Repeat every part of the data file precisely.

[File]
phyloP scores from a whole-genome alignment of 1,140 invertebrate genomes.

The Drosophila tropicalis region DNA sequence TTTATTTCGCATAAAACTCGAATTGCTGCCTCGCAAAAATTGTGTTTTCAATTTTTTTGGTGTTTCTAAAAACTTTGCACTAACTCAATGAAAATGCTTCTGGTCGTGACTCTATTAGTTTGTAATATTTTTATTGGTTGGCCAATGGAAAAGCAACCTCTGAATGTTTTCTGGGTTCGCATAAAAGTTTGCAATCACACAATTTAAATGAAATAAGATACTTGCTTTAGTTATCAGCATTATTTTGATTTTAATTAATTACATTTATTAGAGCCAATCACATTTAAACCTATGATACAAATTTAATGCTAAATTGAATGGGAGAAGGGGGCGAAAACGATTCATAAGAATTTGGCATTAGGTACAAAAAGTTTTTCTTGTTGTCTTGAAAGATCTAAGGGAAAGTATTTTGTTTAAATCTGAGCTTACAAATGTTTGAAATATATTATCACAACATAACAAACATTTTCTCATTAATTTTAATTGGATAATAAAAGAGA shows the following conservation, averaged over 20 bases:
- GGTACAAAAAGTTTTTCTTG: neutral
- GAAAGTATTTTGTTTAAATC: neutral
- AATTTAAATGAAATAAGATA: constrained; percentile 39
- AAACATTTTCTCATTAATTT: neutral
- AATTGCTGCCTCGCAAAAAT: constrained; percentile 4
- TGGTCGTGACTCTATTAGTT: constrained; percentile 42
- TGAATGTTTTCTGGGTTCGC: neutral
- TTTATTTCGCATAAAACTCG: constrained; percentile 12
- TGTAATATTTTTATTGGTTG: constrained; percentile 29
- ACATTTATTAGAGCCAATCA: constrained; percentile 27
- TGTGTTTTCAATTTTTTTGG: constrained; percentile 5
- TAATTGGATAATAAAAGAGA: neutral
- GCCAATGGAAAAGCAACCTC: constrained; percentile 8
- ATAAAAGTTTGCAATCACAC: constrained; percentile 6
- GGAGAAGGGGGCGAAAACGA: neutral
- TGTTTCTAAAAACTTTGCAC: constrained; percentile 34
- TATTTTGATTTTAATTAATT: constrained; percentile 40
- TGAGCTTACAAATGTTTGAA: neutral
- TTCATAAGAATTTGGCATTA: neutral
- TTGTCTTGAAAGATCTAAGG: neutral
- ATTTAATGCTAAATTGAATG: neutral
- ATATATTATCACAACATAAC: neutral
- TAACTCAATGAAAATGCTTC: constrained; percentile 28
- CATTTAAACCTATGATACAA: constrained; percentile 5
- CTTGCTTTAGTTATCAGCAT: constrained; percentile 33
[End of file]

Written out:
phyloP scores from a whole-genome alignment of 1,140 invertebrate genomes.

The Drosophila tropicalis region DNA sequence TTTATTTCGCATAAAACTCGAATTGCTGCCTCGCAAAAATTGTGTTTTCAATTTTTTTGGTGTTTCTAAAAACTTTGCACTAACTCAATGAAAATGCTTCTGGTCGTGACTCTATTAGTTTGTAATATTTTTATTGGTTGGCCAATGGAAAAGCAACCTCTGAATGTTTTCTGGGTTCGCATAAAAGTTTGCAATCACACAATTTAAATGAAATAAGATACTTGCTTTAGTTATCAGCATTATTTTGATTTTAATTAATTACATTTATTAGAGCCAATCACATTTAAACCTATGATACAAATTTAATGCTAAATTGAATGGGAGAAGGGGGCGAAAACGATTCATAAGAATTTGGCATTAGGTACAAAAAGTTTTTCTTGTTGTCTTGAAAGATCTAAGGGAAAGTATTTTGTTTAAATCTGAGCTTACAAATGTTTGAAATATATTATCACAACATAACAAACATTTTCTCATTAATTTTAATTGGATAATAAAAGAGA shows the following conservation, averaged over 20 bases:
- GGTACAAAAAGTTTTTCTTG: neutral
- GAAAGTATTTTGTTTAAATC: neutral
- AATTTAAATGAAATAAGATA: constrained; percentile 39
- AAACATTTTCTCATTAATTT: neutral
- AATTGCTGCCTCGCAAAAAT: constrained; percentile 4
- TGGTCGTGACTCTATTAGTT: constrained; percentile 42
- TGAATGTTTTCTGGGTTCGC: neutral
- TTTATTTCGCATAAAACTCG: constrained; percentile 12
- TGTAATATTTTTATTGGTTG: constrained; percentile 29
- ACATTTATTAGAGCCAATCA: constrained; percentile 27
- TGTGTTTTCAATTTTTTTGG: constrained; percentile 5
- TAATTGGATAATAAAAGAGA: neutral
- GCCAATGGAAAAGCAACCTC: constrained; percentile 8
- ATAAAAGTTTGCAATCACAC: constrained; percentile 6
- GGAGAAGGGGGCGAAAACGA: neutral
- TGTTTCTAAAAACTTTGCAC: constrained; percentile 34
- TATTTTGATTTTAATTAATT: constrained; percentile 40
- TGAGCTTACAAATGTTTGAA: neutral
- TTCATAAGAATTTGGCATTA: neutral
- TTGTCTTGAAAGATCTAAGG: neutral
- ATTTAATGCTAAATTGAATG: neutral
- ATATATTATCACAACATAAC: neutral
- TAACTCAATGAAAATGCTTC: constrained; percentile 28
- CATTTAAACCTATGATACAA: constrained; percentile 5
- CTTGCTTTAGTTATCAGCAT: constrained; percentile 33